It can be said that the biggest issue facing education today is the openness and ambiguity in the assessment of student ability. This concept can be seen portrayed in various forms of media.
For example, the case study report Grade Inflation and Teaching: What Should Teachers do in a World of Entitlement states that “there’s pressure on teachers to inflate grades…”. This means that it is more likely for teachers to exploit the ambiguity behind assessing student ability and artificially increase grades, even if students are not at that level. For example, one of the teacher’s testimonies writes “Despite all of my trying and his trying, he was still failing… but I was supposed to pass him anyway” (Levinson, 1; par. 7), implying that the final decision on whether or not a student passes is a decision made by the teacher themselves, and not as a result of the quality of work and ability a student has.
This case study also mentions that teachers must contend with parents, debating the marks a student receives, and them implies that some teachers don’t have the perseverance or time to justify the grades they gave. This gives teachers another reason to give students marks they don’t deserve so that they can spend time away from debating with students and parents. Also, other teacher testimonies describe the process required to fail a student, and how it is easier to just give failing students a D instead.
Similarly, in CBC Radio’s article, “It was a joke”: Students describe lax standards, easy high marks at private schools known as “credit mills”, it was highlighted that certain private schools will just “give out” easy, high grades to students who may or may not deserve them just because students have the mindset of “we’re paying you, right?”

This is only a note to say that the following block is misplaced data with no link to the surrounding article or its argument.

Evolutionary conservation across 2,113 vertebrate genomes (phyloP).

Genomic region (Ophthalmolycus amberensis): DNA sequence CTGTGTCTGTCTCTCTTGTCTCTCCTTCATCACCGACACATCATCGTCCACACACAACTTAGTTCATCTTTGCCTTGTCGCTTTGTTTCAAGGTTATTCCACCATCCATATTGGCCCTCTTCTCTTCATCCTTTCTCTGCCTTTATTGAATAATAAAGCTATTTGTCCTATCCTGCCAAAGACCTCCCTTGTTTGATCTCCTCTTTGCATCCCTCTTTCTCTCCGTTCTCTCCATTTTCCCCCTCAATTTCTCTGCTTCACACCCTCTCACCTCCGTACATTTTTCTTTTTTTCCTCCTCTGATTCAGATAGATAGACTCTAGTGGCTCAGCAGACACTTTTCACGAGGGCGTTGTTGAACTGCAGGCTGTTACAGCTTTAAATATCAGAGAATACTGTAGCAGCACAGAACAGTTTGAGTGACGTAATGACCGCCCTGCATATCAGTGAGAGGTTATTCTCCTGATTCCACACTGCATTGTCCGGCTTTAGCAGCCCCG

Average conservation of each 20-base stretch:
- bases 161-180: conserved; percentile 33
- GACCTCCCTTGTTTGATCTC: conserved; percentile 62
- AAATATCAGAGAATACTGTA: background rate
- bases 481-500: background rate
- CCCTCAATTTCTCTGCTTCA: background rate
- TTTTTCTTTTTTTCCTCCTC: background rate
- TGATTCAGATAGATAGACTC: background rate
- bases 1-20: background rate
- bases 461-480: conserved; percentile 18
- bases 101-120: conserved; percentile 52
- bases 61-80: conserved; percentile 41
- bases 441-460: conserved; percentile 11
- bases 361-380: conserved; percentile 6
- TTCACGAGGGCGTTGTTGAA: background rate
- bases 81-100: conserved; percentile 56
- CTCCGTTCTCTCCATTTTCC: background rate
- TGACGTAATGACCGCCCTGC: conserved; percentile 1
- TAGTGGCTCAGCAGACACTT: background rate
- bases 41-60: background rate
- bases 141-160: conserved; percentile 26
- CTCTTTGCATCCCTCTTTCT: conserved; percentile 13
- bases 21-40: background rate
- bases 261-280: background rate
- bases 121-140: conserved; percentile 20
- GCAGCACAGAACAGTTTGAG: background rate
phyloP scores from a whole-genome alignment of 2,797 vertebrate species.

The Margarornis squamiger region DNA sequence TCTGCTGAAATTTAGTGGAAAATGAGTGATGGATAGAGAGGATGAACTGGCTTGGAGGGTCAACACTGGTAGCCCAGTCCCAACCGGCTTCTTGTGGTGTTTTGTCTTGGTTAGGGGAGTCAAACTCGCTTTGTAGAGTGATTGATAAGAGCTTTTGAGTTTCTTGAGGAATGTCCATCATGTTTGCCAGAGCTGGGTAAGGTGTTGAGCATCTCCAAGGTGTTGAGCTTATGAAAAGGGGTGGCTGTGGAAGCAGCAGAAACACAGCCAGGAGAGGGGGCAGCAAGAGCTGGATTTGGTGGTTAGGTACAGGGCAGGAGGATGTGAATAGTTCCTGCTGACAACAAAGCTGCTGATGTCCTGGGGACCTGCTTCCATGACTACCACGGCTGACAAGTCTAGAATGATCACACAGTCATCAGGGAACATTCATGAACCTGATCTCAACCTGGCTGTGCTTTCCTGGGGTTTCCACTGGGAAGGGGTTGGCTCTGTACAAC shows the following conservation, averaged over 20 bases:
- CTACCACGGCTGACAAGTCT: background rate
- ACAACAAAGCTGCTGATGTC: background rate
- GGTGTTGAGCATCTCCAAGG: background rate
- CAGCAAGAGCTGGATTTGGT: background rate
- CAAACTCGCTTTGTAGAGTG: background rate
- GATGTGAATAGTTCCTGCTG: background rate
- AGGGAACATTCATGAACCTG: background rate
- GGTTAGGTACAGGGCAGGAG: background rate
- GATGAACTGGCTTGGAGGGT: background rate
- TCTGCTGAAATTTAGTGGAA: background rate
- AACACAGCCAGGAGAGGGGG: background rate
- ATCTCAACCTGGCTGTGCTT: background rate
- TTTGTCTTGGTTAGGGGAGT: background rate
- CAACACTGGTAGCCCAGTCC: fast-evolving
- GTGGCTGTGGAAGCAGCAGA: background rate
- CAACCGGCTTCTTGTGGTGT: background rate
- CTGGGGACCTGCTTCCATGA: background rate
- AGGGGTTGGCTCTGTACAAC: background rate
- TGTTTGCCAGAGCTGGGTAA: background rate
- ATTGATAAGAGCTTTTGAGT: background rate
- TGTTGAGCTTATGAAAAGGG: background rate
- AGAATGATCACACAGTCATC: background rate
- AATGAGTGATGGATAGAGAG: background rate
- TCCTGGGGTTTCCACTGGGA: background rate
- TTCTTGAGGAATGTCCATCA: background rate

Some may argue that it is because of student and parent entitlement that causes teachers to artificially increase grades. While that may be part of the problem, it isn’t the whole story. If this system was not as ambiguous and had stricter requirements, it would not be able to be used and abused in this way by teachers to misrepresent student ability.
In the film The Emperor’s Club, directed by Michael Hoffman, there is a scene highlighting this concept. While Mr. Hundert, a teacher, and the movie’s protagonist, is marking the essays of his students, he decides to increase the grade of one of the students whom he believes shows promise. We, the audience, see that Mr. Hundert only increases this mark grade after discovering that the student’s unmodified final score would not qualify for a contest. As a direct result of this, another student unfairly lost his spot in the contest, because someone else got a mark that they did not necessarily deserve, taking away an opportunity for that student. The reason that this was able to occur is due to the ambiguity behind the assessment of student ability and a teacher’s motivation to exploit this system.
Moreover, in the aforementioned CBC radio article, a former student at a private school student stated that “They would just give you the mark for free” This again shows the flaws of an assessment system without any assessment guidelines; in some cases, teachers will completely disregard actual student ability.
All in all, the allowance of inconsistency and openness behind the assessment of student ability is the largest issue in today’s education. It is the root of many other problems, such as the rise of grade inflation and the spread of unearned marks. Without a change in the near future, these problems plaguing the education system will only worsen.
- Hoffman, Michael, Director. The Emperor’s Club. Universal Pictures, 2002. Levinson, Meira, and Ilana Finefter. Grade Inflation and Teaching: What Should Teachers do in a World of Entitlement? http://www.justiceinschools.org/files/playpen/files/grade_inflation_short_mll_rewrite_v2.doc.
- Nielsen, Robert. “The Closing of the (North) American Mind.” Echoes 12: Fiction, Media, and Non-fiction, edited by Francine Artichuck, Oxford University Press, 2001, pp. 325-330.
- Ore, Jonathan. “’It was a joke’: Students describe lax standards, easy high marks at private schools known as ‘credit mills’.” CBC Radio, Julia Pagel, Naama Weingarten, Acey Rowe, 28 January 2020.
Quintana, Leroy V. “Legacy II.” Legacy II, Docushare, docushare.everett.k12.wa.us/docushare/dsweb/Get/Rendition-339665/index.htm.
- Robinson, Sir Ken. “Changing Education Paradigms.” Changing Education Paradigms by Sir Ken Robinson, CFPS Courseweb, 1 June 2008, www.cfpscourseweb.com/pluginfile.php/1099/block_html/content/RSA Ken Robinson Lecture – transcript.pdf.